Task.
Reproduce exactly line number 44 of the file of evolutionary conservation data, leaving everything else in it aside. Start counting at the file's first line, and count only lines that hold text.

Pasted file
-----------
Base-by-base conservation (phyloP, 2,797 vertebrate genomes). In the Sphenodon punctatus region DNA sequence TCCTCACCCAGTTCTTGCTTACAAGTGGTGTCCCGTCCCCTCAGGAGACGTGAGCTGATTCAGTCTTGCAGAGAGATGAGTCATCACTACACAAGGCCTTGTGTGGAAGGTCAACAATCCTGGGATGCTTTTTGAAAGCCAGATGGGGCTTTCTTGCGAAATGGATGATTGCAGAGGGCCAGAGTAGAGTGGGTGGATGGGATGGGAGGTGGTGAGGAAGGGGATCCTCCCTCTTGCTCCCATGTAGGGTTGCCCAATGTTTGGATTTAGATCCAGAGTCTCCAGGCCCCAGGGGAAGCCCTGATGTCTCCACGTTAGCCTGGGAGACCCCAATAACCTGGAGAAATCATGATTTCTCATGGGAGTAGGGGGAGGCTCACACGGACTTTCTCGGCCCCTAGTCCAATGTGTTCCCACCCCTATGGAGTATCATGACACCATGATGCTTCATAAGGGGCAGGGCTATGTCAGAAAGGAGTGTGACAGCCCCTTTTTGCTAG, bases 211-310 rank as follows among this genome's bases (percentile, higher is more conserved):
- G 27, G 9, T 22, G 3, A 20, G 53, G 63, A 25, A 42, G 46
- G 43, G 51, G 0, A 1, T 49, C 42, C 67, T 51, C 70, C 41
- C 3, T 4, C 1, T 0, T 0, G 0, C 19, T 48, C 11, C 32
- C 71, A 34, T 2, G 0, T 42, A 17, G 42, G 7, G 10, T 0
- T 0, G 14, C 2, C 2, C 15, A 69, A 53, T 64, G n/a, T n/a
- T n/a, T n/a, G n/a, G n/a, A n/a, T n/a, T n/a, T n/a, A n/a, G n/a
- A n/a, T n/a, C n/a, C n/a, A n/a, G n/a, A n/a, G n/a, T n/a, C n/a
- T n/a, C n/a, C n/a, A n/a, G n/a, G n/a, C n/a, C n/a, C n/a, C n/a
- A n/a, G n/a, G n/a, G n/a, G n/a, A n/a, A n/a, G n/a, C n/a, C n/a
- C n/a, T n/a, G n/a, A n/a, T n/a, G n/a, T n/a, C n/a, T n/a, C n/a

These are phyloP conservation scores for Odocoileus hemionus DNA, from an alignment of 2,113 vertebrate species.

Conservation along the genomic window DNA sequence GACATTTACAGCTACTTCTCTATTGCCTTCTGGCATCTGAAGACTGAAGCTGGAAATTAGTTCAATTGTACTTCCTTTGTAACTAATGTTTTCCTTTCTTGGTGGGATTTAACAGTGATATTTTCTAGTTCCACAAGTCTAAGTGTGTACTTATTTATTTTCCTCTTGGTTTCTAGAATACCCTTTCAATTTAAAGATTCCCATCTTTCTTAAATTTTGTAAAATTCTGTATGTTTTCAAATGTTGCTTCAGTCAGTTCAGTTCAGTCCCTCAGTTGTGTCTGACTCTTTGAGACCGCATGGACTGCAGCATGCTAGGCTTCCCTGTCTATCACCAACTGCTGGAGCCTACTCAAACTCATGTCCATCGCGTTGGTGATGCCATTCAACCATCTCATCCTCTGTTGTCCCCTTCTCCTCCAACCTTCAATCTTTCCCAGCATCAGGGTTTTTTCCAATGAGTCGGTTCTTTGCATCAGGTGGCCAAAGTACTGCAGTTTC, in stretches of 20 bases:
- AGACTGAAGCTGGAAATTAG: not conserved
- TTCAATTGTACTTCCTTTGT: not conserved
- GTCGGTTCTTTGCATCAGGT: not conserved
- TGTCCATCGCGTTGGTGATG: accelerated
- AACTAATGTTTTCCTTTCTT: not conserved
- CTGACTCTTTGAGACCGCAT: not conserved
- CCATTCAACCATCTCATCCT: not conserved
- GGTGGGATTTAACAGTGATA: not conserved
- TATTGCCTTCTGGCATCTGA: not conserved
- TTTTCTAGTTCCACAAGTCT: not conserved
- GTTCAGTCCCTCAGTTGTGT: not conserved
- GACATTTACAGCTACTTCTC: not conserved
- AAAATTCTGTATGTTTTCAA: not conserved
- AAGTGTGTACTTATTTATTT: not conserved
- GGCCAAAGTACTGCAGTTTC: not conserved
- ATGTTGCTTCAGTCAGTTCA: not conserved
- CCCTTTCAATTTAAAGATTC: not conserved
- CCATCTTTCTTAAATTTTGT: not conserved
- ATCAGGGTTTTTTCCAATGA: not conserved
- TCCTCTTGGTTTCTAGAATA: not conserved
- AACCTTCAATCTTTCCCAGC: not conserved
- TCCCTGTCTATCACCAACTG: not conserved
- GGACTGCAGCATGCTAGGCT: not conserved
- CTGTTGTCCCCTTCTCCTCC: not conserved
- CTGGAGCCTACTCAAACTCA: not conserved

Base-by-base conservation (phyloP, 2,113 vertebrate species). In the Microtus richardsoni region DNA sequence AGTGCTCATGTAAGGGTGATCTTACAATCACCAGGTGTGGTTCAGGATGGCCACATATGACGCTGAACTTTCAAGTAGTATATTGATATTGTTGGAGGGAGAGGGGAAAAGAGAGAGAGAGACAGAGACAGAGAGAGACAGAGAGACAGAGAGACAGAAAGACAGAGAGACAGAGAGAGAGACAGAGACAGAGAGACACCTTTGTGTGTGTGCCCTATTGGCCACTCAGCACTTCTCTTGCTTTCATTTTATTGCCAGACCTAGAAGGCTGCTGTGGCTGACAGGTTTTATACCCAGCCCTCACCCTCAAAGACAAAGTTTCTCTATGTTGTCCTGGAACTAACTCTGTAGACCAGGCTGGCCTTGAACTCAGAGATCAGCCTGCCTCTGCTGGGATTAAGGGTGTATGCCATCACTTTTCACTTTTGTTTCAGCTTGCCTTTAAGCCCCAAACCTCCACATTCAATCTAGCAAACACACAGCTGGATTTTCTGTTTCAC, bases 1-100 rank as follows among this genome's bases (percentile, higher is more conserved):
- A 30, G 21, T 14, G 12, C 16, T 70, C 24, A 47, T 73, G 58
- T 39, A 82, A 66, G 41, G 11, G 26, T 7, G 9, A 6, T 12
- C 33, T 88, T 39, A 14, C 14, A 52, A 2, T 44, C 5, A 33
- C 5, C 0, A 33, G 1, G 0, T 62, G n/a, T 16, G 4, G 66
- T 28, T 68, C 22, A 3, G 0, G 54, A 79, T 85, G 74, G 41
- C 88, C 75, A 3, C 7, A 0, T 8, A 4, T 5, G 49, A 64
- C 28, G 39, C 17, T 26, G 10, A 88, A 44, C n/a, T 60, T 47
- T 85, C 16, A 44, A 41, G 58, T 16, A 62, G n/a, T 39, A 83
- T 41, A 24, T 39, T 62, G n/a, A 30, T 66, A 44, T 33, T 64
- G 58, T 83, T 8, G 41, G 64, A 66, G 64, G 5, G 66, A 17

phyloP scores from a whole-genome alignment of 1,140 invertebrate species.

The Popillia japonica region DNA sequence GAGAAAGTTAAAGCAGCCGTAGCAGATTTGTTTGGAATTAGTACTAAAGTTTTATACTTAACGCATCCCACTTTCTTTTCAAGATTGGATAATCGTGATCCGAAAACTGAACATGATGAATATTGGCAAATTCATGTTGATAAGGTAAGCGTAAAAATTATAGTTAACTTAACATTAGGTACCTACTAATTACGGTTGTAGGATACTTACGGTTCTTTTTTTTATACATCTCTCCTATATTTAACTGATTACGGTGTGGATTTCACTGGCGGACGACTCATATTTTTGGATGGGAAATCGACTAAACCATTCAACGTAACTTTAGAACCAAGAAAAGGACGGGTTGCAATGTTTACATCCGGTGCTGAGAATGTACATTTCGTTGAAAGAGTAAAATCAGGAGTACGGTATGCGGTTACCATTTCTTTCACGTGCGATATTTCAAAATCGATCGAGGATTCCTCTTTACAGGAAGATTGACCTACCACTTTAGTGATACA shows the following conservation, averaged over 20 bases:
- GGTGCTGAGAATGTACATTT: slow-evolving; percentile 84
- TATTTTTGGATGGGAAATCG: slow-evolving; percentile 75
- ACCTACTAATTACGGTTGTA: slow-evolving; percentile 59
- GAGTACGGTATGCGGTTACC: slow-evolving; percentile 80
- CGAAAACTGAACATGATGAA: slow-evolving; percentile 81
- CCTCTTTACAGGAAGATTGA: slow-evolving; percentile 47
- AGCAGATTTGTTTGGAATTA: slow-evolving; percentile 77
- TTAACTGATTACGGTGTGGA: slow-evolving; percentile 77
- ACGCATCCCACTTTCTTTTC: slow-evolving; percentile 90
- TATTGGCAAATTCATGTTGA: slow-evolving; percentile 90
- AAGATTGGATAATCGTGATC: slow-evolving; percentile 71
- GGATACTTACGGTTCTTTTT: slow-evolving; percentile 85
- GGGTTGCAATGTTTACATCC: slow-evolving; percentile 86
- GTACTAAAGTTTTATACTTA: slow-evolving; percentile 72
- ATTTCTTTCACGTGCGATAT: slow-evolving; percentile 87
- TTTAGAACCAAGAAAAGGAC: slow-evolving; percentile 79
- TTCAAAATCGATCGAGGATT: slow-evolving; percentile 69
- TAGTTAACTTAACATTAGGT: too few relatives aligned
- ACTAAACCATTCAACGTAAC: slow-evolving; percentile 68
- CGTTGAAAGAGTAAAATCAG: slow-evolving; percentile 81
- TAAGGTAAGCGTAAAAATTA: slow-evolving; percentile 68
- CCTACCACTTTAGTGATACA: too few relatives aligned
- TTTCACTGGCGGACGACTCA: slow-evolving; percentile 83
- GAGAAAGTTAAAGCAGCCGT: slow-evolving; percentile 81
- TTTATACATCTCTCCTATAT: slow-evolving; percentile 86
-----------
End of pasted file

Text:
- T 28, T 68, C 22, A 3, G 0, G 54, A 79, T 85, G 74, G 41